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November 30, 2018

A step towards peace

Opinion

November 30, 2018

Wednesday was most important day of my life as I witnessed the historic groundbreaking ceremony of the Kartarpur Corridor. I am indeed honoured to be part of Prime Minister Imran Khan’s team that performed the groundbreaking of the visa-free corridor connecting Gurdwara Kartarpur Sahib with Dera Baba Nanak in India. It is believed that Kartarpur is established by Baba Guru Nanak 500 years ago.

On the occasion, Army Chief General Qamar Javed Bajwa, Minister for Foreign Affairs Shah Mehmood Qureshi, Punjab Chief Minister Usman Buzdar were the most prominent participants. From the Indian side, Minister for Food Processing Harsimrat Kaur Badal, Minister for Housing and Urban Affairs Hardeep S Puri, and Indian Punjab Minister for Tourism and Cultural Affairs Navjot Singh Sidhu attended the ceremony. A large number of Guru Nanak’s followers from both sides of the border, journalists and foreign diplomats were also present.

In his welcome address, PM Imran Khan said that: “The happiness I see in you today, if I were to explain to my Muslim brother and sisters, is that imagine that you are standing [four kilometres] outside Madina and cannot go in, and you are then given the chance to go. That is the happiness I see here”. Kartarpur is one of the most sacred site for the followers of Baba Guru Nanak as he played a crucial role in establishing this town and spent the last 18 years of life there. Owing to his teachings on humanity, harmony and brotherhood, Guru Nanak was equally respected by people from all religious communities. During my visit to Kartarpur, I observed that his Muslim followers were offering Fateha at his grave while his non-Muslim followers were praying at his samadhi.

I also exchanged views with visiting Indian media representatives, including Suhasini Haidar, Kadambini Sharma, Ajay Kumar (, Devirupa Mitra and Mandira Nayer. During these discussions, I maintained that the opening of the Kartarpur border ought to encourage us to open many more such corridors. I suggested that the corridor must officially be named the ‘Kartar Corridor of Peace’.

At the dinner hosted by the Foreign Office in honour of the Indian delegates, I once again urged our guests to understand the importance of peace and prosperity. Citing the examples of relations between Germany and France, North Korea and South Korea, and India and China, I emphasised that Pakistan and India need to learn from history. “We must join hands to enhance bilateral trade and cultural cooperation for the sake of the people in both countries,” I said during my address. I also mentioned that our national poet Allama Iqbal also paid rich tribute to Baba Nanak in his book ‘Bang-e-Dara’.

It is painful that Partition in 1947 also left two of the most sacred sites that are attributed to Baba Guru Nanak divided between two newly-independent sovereign countries. Gurdaspur, along with Dera Baba Nanak, was allocated to India while Kartarpur became part of Pakistan.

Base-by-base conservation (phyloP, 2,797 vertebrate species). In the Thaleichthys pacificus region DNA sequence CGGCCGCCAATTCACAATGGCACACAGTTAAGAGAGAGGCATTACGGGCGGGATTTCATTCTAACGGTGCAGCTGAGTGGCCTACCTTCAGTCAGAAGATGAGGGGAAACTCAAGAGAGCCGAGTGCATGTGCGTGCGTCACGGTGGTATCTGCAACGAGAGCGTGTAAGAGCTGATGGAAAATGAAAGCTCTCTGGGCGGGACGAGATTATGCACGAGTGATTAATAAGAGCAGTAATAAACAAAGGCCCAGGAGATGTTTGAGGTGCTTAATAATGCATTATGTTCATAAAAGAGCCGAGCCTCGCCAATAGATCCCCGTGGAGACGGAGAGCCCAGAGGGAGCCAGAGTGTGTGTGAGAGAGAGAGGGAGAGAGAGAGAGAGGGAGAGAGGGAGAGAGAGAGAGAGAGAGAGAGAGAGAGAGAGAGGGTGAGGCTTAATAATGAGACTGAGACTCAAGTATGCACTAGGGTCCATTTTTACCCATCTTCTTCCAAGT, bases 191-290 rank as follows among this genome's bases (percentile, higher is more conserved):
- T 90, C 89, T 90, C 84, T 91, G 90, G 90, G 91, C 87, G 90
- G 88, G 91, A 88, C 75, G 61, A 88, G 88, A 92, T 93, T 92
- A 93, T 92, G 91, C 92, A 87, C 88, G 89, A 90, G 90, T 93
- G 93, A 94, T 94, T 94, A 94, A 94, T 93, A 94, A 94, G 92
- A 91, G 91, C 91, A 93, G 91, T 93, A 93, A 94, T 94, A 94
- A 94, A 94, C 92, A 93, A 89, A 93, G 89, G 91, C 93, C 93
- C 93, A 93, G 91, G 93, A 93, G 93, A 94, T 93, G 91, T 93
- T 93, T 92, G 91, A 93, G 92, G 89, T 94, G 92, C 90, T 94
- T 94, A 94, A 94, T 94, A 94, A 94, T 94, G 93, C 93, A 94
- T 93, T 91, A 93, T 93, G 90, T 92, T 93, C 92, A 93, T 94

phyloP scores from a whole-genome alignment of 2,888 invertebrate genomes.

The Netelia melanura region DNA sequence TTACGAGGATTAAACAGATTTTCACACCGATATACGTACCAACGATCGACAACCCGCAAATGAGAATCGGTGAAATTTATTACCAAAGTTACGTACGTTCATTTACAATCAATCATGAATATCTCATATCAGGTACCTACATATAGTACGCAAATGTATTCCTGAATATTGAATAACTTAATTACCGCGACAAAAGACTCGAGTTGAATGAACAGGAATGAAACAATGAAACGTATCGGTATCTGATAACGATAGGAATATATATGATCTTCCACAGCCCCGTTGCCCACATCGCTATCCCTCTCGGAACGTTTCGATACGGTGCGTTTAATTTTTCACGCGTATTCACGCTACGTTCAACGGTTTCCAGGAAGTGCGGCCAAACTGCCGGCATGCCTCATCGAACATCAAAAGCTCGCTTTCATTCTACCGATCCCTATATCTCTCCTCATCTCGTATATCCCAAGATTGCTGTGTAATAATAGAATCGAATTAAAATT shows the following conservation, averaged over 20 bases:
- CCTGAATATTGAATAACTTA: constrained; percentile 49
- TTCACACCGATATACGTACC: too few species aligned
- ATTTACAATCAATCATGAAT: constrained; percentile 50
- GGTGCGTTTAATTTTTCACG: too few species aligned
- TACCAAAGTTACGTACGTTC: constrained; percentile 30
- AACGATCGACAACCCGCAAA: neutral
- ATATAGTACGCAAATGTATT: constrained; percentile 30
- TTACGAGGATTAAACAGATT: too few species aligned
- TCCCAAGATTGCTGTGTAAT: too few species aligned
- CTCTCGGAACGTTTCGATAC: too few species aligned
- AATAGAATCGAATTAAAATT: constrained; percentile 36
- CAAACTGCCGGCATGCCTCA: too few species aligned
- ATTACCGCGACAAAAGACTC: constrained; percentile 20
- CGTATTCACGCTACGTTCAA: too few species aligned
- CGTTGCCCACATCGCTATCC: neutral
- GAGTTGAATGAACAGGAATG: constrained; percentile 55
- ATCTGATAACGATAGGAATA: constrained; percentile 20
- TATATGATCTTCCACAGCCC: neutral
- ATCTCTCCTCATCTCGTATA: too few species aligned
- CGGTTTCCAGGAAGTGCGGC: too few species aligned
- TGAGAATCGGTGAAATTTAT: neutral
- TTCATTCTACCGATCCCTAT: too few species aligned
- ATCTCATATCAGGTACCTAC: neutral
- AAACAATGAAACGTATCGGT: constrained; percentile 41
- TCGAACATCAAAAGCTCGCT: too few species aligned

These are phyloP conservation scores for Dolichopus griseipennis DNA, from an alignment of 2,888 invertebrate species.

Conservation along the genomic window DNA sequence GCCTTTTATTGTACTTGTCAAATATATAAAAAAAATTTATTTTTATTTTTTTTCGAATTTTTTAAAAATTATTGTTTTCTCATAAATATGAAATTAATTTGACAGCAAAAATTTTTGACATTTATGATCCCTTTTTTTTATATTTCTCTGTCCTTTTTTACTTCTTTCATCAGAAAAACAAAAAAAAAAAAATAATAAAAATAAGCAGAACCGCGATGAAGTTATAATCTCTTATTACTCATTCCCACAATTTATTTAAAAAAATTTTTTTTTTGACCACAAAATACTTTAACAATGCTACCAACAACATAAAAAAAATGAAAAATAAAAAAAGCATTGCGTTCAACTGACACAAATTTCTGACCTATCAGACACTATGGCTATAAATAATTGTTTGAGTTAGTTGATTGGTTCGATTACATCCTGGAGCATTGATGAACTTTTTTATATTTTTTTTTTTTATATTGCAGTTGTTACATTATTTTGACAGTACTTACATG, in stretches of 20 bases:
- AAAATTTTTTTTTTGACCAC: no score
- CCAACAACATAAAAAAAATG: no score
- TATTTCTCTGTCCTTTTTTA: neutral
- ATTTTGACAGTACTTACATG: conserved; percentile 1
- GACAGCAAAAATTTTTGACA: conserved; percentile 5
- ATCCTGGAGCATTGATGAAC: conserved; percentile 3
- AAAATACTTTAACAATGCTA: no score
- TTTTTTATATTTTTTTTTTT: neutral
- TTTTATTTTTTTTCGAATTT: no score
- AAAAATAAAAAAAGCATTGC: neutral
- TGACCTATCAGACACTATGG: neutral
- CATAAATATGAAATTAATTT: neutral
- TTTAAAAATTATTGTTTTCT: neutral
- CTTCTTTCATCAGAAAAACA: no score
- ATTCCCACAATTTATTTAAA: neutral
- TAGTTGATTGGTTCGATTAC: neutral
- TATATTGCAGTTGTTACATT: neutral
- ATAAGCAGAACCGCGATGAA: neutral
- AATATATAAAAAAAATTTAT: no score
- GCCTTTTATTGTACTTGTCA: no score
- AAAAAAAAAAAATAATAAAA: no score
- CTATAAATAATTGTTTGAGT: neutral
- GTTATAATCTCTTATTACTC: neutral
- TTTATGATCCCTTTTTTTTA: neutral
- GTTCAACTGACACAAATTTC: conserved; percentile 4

Following the migration of a large number of non-Muslims, Gurdwara Kartarpur Sahib reportedly remained non-functional for more than 50 years after Independence. Occasionally, Muslim followers used to visit the site to offer Fateha. It is also widely believed that Baba Nanak was a sufi saint who taught people to live in harmony with other communities. During the groundbreaking ceremony of the Kartarpur Corridor, the presence of Pakistan’s top civilian and military leadership reflected our firm commitment to give peace a chance. The event offered a golden opportunity for the Indian government to open-heartedly welcome this proposition.

In fact, the Kartarpur Corridor was first proposed during former Indian PM Atal Bihari Vajpayee’s visit to Lahore. Today, the BJP – his party – is in the central government and Indian PM Narendra Modi has to play a proactive role to fulfil Vajpayee’s incomplete agenda. Indian External Affairs Minister Sushma Swaraj must heed Sidhu’s wise advice. In his letter to Swaraj, he wrote: “when opportunity knocks, kindly step up and open the door”. Unfortunately, she preferred to participate in the election campaign for the 2019 polls in India.

The international community has now realised that Pakistan has proved positive intentions towards the demands for the Kartarpur Corridor. The ball is now in India’s court. In response to Pakistan’s initiative, the Indian government of India must also ensure visa-free access to religious sites for Pakistani citizens. The Kartarpur Corridor will be more effective if it facilitates two-way traffic to sacred sites located in both countries.

The writer is a member of the National Assembly and patron-in-chief of the Pakistan Hindu Council.

Twitter: @RVankwani

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